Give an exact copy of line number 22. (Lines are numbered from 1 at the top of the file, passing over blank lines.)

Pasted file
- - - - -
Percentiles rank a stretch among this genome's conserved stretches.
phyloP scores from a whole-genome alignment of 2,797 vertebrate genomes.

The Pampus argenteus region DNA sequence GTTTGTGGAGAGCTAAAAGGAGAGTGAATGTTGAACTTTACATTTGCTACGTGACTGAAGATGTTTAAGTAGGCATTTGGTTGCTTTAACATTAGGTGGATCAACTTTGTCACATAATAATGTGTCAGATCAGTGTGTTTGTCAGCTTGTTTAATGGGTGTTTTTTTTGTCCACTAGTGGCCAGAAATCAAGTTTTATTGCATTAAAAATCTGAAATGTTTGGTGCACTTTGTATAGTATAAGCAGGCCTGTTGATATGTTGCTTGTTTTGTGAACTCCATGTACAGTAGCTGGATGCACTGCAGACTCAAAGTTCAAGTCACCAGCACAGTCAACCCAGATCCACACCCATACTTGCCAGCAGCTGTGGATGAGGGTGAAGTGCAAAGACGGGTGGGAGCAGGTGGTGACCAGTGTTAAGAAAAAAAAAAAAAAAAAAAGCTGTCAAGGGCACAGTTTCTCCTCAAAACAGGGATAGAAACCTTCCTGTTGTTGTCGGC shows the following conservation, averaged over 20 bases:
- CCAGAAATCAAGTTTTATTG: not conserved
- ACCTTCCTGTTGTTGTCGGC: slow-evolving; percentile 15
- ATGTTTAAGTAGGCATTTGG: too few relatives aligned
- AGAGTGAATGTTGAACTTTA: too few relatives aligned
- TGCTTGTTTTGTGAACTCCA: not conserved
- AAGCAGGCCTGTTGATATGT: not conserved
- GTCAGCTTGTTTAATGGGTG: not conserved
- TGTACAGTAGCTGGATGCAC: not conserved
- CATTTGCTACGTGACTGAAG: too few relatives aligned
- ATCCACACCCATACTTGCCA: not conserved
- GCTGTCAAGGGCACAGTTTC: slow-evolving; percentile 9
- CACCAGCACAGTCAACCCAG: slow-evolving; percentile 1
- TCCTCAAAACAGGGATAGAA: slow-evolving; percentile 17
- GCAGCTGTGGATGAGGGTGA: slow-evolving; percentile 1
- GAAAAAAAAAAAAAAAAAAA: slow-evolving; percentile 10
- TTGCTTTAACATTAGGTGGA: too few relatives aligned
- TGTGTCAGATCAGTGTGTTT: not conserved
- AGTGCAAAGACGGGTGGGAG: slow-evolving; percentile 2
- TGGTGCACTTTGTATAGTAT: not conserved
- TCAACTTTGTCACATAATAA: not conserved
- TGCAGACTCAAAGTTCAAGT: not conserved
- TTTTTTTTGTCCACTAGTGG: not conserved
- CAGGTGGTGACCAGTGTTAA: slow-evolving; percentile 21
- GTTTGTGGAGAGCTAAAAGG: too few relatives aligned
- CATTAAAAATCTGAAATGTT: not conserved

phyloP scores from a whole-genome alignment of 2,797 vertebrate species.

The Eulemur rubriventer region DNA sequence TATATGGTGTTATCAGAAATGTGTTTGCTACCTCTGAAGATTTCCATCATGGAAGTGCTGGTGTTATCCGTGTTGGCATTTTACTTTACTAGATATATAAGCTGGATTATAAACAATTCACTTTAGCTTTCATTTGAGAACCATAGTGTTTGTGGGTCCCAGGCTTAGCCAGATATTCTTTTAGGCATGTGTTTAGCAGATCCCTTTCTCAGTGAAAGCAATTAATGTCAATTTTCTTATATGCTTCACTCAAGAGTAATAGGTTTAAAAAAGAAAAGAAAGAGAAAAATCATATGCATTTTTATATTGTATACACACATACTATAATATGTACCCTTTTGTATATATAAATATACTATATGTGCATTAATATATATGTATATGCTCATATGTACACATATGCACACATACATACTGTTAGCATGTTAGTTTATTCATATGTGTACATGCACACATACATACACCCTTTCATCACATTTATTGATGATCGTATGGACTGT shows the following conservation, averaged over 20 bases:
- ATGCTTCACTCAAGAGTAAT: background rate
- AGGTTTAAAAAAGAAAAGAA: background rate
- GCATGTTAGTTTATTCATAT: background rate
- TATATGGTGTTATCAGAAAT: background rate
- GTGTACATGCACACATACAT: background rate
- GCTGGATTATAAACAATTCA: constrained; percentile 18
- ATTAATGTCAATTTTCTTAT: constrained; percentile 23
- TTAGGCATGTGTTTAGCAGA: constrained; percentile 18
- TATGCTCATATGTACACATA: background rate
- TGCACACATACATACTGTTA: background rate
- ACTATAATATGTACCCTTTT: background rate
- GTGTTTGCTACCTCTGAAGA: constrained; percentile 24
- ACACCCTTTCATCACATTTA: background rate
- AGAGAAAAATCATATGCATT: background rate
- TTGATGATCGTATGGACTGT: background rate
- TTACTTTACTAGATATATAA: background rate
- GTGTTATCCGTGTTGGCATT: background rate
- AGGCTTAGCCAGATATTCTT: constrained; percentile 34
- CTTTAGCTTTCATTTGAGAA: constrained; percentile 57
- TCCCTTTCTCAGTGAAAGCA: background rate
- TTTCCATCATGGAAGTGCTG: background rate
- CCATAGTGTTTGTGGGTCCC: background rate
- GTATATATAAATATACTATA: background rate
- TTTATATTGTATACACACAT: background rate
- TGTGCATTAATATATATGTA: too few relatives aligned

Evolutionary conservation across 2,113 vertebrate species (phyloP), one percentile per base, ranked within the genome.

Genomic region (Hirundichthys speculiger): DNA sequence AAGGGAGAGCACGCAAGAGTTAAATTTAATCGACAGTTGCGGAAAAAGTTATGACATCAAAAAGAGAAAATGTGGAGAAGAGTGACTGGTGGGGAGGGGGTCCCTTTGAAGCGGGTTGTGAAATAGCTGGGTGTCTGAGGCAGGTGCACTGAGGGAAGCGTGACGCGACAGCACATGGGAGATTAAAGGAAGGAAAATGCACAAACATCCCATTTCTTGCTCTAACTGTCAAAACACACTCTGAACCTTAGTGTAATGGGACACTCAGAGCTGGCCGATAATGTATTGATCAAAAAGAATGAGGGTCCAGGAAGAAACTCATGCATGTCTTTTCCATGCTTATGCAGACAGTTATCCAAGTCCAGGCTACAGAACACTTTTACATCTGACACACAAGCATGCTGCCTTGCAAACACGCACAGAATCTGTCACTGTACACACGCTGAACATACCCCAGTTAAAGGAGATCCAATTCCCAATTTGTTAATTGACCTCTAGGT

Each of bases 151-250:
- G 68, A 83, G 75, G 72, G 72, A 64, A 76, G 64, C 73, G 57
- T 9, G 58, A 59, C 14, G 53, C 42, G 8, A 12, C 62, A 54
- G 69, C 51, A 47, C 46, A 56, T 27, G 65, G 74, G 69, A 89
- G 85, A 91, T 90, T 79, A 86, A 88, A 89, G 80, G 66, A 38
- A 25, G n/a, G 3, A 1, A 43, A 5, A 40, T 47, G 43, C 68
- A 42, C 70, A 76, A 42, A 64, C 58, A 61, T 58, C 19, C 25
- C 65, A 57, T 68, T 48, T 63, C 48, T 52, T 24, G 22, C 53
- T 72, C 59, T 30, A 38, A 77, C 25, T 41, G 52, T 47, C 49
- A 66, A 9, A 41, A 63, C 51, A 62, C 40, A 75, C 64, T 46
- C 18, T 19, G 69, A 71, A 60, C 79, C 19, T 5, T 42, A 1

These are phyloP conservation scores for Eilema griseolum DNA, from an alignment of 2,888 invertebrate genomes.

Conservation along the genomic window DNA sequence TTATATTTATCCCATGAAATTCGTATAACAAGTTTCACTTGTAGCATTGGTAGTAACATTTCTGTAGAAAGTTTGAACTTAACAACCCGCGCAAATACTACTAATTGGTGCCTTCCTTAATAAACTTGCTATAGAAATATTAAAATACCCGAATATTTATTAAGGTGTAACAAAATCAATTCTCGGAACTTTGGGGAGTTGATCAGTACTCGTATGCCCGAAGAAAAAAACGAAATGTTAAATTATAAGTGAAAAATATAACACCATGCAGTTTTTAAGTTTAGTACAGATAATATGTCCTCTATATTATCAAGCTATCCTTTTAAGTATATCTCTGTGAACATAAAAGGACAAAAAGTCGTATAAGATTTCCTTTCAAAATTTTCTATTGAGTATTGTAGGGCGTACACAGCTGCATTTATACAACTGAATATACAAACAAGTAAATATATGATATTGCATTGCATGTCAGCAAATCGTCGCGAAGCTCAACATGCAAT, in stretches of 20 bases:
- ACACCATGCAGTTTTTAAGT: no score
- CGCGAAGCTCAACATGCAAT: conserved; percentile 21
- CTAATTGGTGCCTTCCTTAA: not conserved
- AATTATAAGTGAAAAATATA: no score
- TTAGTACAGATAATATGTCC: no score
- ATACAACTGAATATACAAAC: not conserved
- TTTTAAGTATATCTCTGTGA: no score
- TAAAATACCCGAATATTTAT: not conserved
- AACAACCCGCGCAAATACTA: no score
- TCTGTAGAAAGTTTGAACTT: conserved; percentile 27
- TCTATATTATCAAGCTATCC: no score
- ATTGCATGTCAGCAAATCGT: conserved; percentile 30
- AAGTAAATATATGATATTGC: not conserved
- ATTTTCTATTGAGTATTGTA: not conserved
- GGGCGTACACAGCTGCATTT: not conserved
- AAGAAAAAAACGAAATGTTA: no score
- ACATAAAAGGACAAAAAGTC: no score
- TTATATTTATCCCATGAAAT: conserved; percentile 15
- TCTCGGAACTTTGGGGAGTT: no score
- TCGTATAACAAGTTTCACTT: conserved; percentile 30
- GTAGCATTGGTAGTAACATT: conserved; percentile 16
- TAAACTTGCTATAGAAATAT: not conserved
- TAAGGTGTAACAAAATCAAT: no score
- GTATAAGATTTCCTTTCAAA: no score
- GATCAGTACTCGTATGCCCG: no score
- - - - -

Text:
- TGGTGCACTTTGTATAGTAT: not conserved